15. Which children's author also wrote the TV mystery series 'Tales Of The Unexpected'?





16. Which 1940 movie starring Laurence Olivier and Joan Fontaine saw 'Manderley' burned to the ground by Mrs Danvers at the end?





17. Which two actors pictured here starred in the 1974 movie 'The Towering Inferno'?





18. Who starred as Ethan Hunt in the 'Mission Impossible' film series, based on the early TV show, in which recorded messages self destruct after being played?





19. Who starred in the 1965 movie 'She', which was about an immortal woman who stays young by bathing in a blue flame?





20. SONG. 'Eternal Flame', The Bangles - https://www.youtube.com/watch?v=PSoOFn3wQV4&list=RDuWqP7WWU62U&index=13



What was their other hit single, about 'walking like someone'?





ADVERTISING BREAK



21. SONG. 'Smoke Gets In Your Eyes', The Platters - https://www.youtube.com/watch?v=57tK6aQS_H0



What did the 'Platters' hit 'Smoke Gets In Your Eyes' advertise in the 1970s? (Clue. The advert tagline started with "Boom, boom, boom, boom ...")






ROUND 3. History




22. Which 'Maid Of Orleans' was burned at the stake in 1431?




23. Where and when did the Great Fire of London start? (FACTOID: Only six people died!)





24. Who composed the 'Music For The Royal Fireworks' in 1749?





25. Which two 'unusual' (not really) musical instruments give 'The 1812 Overture' by Pyotr Illyich Tchaikovsky extra dramatic impact? (Listen carefully, from about 11.24 of this track - https://www.youtube.com/watch?v=-BbT0E990IQ )


(This classical piece is always played on 'The Last Night Of The Proms'.)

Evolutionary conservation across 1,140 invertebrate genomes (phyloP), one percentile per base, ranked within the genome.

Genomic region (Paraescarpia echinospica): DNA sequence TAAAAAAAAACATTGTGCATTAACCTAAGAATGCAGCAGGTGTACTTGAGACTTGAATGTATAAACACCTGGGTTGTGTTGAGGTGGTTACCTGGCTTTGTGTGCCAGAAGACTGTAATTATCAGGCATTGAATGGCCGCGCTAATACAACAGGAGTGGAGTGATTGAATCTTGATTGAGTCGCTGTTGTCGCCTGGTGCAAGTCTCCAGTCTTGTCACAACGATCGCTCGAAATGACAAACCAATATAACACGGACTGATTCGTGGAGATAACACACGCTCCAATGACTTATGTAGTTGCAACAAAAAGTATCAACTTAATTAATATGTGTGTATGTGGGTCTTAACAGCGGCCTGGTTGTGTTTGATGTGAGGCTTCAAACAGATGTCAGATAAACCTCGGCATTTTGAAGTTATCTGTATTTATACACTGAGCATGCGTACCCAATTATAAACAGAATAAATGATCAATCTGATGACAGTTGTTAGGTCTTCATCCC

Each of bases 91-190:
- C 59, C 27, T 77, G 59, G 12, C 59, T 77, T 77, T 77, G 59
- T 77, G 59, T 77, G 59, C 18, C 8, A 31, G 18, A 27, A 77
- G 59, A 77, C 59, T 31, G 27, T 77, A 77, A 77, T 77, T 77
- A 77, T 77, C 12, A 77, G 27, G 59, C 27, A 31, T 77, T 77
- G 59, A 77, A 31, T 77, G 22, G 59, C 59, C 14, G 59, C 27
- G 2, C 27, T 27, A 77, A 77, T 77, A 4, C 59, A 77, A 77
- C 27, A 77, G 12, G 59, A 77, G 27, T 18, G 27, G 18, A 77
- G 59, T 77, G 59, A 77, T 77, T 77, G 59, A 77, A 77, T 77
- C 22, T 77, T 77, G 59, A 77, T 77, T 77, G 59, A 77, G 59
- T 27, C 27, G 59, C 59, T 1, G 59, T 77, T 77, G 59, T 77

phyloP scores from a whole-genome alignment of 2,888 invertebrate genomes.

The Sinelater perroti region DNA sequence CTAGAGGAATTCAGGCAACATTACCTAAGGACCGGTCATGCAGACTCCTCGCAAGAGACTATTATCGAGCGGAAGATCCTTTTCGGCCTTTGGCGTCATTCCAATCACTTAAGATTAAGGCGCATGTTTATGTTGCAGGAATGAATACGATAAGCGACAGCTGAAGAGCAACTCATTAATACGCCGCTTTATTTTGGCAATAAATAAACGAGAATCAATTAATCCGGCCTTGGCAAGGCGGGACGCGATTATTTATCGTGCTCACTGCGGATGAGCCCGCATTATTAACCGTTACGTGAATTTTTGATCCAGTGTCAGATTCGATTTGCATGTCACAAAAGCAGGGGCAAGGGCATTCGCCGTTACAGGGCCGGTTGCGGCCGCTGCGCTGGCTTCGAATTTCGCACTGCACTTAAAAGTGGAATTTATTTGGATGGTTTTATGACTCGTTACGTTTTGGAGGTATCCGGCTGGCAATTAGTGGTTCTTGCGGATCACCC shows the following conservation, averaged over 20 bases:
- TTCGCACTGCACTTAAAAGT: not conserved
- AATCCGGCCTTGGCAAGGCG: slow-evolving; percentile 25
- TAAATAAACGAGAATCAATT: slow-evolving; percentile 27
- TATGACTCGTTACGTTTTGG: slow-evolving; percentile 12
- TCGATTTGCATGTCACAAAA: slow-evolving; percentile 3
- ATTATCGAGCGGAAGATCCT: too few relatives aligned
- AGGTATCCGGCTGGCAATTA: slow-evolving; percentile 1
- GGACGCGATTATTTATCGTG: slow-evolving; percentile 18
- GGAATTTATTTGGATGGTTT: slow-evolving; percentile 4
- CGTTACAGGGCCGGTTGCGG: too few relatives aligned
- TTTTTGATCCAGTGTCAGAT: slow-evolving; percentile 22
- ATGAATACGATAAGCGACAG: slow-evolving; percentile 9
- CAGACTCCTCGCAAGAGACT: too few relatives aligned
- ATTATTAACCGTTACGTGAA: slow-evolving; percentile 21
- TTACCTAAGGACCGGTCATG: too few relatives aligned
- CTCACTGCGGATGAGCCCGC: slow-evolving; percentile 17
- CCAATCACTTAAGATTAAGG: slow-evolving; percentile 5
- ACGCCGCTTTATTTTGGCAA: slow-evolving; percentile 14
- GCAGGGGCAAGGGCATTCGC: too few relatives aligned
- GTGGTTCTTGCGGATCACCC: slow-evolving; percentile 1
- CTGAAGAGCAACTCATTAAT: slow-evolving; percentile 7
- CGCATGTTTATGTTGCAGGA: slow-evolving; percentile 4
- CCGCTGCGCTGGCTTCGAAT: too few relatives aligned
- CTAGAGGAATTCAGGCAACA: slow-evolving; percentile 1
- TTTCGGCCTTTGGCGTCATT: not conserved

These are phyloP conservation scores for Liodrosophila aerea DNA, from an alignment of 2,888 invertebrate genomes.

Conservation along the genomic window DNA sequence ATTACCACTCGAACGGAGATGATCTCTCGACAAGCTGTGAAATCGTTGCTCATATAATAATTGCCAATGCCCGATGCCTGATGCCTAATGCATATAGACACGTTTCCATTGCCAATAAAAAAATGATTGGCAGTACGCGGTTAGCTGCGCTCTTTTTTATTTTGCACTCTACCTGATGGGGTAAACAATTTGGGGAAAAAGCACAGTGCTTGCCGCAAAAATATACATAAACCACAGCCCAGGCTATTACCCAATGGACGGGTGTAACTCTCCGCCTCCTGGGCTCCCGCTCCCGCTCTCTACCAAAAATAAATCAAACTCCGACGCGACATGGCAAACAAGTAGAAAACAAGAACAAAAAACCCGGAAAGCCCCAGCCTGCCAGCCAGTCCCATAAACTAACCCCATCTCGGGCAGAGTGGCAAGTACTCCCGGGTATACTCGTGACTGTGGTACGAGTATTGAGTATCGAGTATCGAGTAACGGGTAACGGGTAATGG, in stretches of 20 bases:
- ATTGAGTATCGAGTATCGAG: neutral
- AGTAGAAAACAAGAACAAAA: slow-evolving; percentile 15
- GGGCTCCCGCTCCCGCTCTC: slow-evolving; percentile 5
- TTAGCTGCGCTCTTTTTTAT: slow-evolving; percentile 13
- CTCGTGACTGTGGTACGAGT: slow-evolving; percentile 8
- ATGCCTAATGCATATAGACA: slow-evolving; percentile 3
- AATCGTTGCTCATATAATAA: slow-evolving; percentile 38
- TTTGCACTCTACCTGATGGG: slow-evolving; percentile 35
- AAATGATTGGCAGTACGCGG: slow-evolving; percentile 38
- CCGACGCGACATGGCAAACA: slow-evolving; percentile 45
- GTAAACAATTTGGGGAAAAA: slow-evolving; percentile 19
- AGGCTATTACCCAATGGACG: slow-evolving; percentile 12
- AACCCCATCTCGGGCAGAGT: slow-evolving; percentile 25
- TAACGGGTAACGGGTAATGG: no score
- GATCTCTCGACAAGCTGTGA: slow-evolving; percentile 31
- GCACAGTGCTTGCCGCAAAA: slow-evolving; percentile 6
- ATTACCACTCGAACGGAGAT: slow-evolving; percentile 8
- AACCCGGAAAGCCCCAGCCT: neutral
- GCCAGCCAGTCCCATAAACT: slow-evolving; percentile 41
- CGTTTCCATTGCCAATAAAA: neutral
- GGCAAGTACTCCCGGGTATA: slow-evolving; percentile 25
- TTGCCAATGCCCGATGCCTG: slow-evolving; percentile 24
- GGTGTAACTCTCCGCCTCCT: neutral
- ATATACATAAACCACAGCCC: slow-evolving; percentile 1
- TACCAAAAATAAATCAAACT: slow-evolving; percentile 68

26. SONG link here - https://www.youtube.com/watch?v=V_FAqr6rP4w



In the 1957 hit single 'Great Balls Of Fire' by Jerry Lee Lewis, what does too much love do to a man? ...


(FACTOID... Apparently 'Great Balls Of Fire' is a Southern American expression of surprise. Scarlett O'Hara says, "Great Balls of Fire! It's Rhett!" in the 1939 film 'Gone With The Wind'. However, it is thought it was included in this song for lewd reasons. Ahem!)




27. SONG link here - https://www.youtube.com/watch?v=en1uwIzI3SE



Who had the 1968 hit 'Fire' that starts with the line "I am the God of Hellfire, and I bring you Fire"?







28. In the strikes of the 1970s, which vehicles were recommissioned to serve as stand in fire engines?

29. Who was the fitness expert with the same name on 'GMTV'?




30. SONG. 'Boom Bang A Bang', Lulu - https://www.youtube.com/watch?v=4ew43u2gS0Y

In which year did this song win the Eurovision Song Contest?

(FACTOID: Lulu's real name is Marie McDonald McLaughlin Lawrie.)





ROUND 4. General



31. Which cake is traditionally eaten on Bonfire Night?




32. According to 'The Fireworks Safety Code', what time should all fireworks stop?